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What Are the Academy of Country Music Awards

by Scott Kacsmar
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It sure feels like there are a lot of country music award shows each year. We can forgive you if you confuse the Academy of Country Music Awards, also known as the ACM Awards, with the CMT Music Awards or the CMA Awards.

However, a way to remember the Academy of Country Music Awards is to know it is the one with the famous “hat” trophy design that was introduced in 1968.

Before heading to the top-rated sportsbooks for the 59th edition of the ACM Awards coming up, we thought we’d share some history of the event, including the most successful artists and its most prolific host.

The History of the Academy of Country Music Awards

The Academy was officially established in Los Angeles in 1964 when artist Tommy Wiggins, songwriter Eddie Miller and club owners Mickey and Chris Christensen teamed up with other country performers, radio hosts and record executives to establish the Country and Western Music Academy. The name was shortened to the Academy of Country Music (ACM) in the early 1970s.

The goal was to promote country music from the West Coast such as Glen Campbell, Johnny Bond, and Tex Williams. What started as a Southern California movement soon grew to national attention, and by 1966, the 1st ever ACM Awards were held to honor the best in country music from the previous year.

Academy of Country Music Awards 1966

It became the 1st country music awards show held by a major organization, putting country music in the national spotlight for the 1st time. Over time, more award categories and live performers were added to the show to celebrate the genre of country music to fans all over the country while also promoting the Academy’s charitable work.

The ACM Awards were televised for the 1st time by ABC in 1972. The Academy joined with Dick Clark Productions to broadcast the event on NBC in 1979, then a switch to CBS in 1998, and now it is on Amazon Prime Video.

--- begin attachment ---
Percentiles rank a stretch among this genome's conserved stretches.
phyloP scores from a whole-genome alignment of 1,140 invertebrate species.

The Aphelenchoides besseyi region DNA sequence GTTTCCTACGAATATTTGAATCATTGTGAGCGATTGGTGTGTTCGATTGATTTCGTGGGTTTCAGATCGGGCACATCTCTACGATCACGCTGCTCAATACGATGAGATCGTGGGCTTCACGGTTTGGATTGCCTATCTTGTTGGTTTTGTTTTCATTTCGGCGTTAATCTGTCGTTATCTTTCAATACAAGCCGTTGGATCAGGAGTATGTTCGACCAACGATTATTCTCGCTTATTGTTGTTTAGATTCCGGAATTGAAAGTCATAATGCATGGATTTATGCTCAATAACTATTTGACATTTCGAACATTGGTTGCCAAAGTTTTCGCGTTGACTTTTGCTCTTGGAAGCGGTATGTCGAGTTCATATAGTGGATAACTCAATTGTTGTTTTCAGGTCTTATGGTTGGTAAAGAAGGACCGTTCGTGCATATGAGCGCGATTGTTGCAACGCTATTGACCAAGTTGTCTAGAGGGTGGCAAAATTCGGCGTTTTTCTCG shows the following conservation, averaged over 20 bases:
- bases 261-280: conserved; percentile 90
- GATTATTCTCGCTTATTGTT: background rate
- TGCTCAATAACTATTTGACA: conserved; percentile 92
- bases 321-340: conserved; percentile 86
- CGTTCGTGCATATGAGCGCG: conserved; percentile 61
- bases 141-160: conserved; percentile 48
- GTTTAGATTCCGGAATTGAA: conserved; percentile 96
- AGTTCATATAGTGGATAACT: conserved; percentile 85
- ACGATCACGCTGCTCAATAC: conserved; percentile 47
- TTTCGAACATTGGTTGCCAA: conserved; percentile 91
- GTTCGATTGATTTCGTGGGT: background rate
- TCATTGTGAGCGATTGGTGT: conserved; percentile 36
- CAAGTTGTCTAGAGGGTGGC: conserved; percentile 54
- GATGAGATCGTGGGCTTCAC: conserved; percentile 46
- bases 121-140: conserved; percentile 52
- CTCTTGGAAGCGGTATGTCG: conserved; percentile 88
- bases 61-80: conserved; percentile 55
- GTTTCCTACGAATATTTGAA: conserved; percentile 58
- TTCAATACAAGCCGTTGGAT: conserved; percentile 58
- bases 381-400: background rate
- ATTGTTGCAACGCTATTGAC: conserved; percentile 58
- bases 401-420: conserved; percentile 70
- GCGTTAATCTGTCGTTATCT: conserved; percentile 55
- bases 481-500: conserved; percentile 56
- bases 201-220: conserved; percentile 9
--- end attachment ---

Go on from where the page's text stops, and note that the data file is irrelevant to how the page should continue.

What was a Los Angeles production for decades, the ACM Awards moved to Las Vegas for the 1st time in 2003. The 50th Anniversary of the ACM Awards was held at AT&T Stadium, home of the Dallas Cowboys, in 2015 before returning to Vegas.

COVID-19 postponed the show for the 1st time ever in 2020. It was later held in Nashville, Tennessee for a couple of years before returning to more familiar locations in Vegas and Texas.

In 2022, the 57th ACM Awards became the 1st major award show to be livestreamed exclusively from Allegiant Stadium in Las Vegas, Nevada.

The Voting Process

The Academy of Country Music has a voting board that elects the nominees and votes for the winners. There was an 8-year experiment in 2008-16 for introducing fan voting for Entertainer of the Year and 3 new artist categories, but that was abandoned after it became too much of an online popularity contest that also created riffs among the artists.

The Awards at the Academy of Country Music Awards

The ACM Awards have gone through a variety of changes to the titles and types of awards handed out at the event each year. At the 1st show in 1966, there were only 6 awards. In 2024, there will be at least 15 awards for top performers, songs, albums, duos, groups, male and female awards, songwriting, visual media and the music event of the year.